I  test theories of community ecology against
global change factors using experiments, observations and syntheses. 

More specifically, I am driven by the question: 
how do global change factors (e.g. climate warming and drought) affect species interactions and what are the implications of those altered interactions for community structure and ecosystem functions? 

To answer this broad question, I have mainly worked with soil microorganisms, soil invertebrates and plant communities from both grasslands and forests. But in general, I am interested in any system and organism where I can intersect community- and global change ecology.

Scientific Career

2018-Present:
Post-doctoral candidate
(DFG Research fellow) at Netherlands Institute of Ecology 
(NIOO-KNAW), Wageningen, The Netherlands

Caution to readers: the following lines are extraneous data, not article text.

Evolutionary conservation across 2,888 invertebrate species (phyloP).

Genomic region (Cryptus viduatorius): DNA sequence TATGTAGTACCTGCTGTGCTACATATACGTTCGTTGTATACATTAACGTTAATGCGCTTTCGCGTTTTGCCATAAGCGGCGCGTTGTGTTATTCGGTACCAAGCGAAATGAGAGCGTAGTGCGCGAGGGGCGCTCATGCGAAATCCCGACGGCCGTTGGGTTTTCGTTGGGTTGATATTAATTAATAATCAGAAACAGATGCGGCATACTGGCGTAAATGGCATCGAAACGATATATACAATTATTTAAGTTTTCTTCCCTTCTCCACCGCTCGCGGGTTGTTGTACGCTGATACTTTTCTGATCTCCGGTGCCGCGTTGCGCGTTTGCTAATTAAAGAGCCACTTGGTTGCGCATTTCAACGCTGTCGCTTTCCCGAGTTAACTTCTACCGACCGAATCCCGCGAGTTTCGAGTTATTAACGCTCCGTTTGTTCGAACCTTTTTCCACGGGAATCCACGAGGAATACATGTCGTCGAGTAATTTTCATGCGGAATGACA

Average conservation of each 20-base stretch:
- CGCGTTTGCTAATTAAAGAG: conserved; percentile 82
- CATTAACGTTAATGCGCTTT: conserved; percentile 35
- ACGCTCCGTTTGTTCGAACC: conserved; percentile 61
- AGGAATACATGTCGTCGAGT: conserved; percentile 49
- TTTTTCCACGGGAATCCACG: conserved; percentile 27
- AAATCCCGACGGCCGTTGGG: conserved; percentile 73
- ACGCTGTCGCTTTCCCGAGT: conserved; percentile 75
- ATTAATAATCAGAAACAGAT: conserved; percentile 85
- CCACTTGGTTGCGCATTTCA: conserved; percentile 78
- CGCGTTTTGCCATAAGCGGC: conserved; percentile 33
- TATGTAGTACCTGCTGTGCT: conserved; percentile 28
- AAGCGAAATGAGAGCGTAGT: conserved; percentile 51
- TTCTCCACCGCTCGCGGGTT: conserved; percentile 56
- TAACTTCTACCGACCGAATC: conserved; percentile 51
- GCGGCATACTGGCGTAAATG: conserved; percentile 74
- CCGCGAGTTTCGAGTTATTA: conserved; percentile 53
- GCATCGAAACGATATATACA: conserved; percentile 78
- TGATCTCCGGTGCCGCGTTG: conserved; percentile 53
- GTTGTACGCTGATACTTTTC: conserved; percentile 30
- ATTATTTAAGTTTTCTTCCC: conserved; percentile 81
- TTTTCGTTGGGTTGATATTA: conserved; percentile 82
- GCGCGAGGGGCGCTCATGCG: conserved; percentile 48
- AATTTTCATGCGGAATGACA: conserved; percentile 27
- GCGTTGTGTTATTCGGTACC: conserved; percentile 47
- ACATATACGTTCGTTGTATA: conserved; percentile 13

Supervisor: Prof. Wim van der Putten

 

2018-2021:
Co-Principal investigator
- Warming Effects on Plant Soil interplay and ecosystem functioning in Wadden Sea Salt marshes (WEPSS), University of Hamburg, Germany

 

2016- 2018:
Post-doctoral candidate
in Eisenhauer Lab/Experimental Interaction Ecology, German Centre for Integrative Biodiversity Research (iDiv) Halle-Jena-Leipzig and Leipzig University, Leipzig, Germany
Supervisor: Prof. Nico Eisenhauer

Education

2013-2016:
Doctoral degree
(summa cum laude) in Prof. Nico Eisenhauer’s Lab (Experimental Interaction Ecology), German Centre for Integrative Biodiversity Research (iDiv) Halle-Jena-Leipzig and Leipzig University, Leipzig, Germany

Topic: Plant-soil interactions in a changing world: A consumer-resource perspective


2010-2012:
Master of Science:
Forest and Nature Conservation (Specialization in Soil Ecology), Wageningen University and Research Center, the Netherlands


 2006-2008:
 Master of Science:
Environmental Management, Pokhara University, Nepal


 2003-2006:
 Bachelor of Science: Environmental Science, Tribhuvan University, Nepal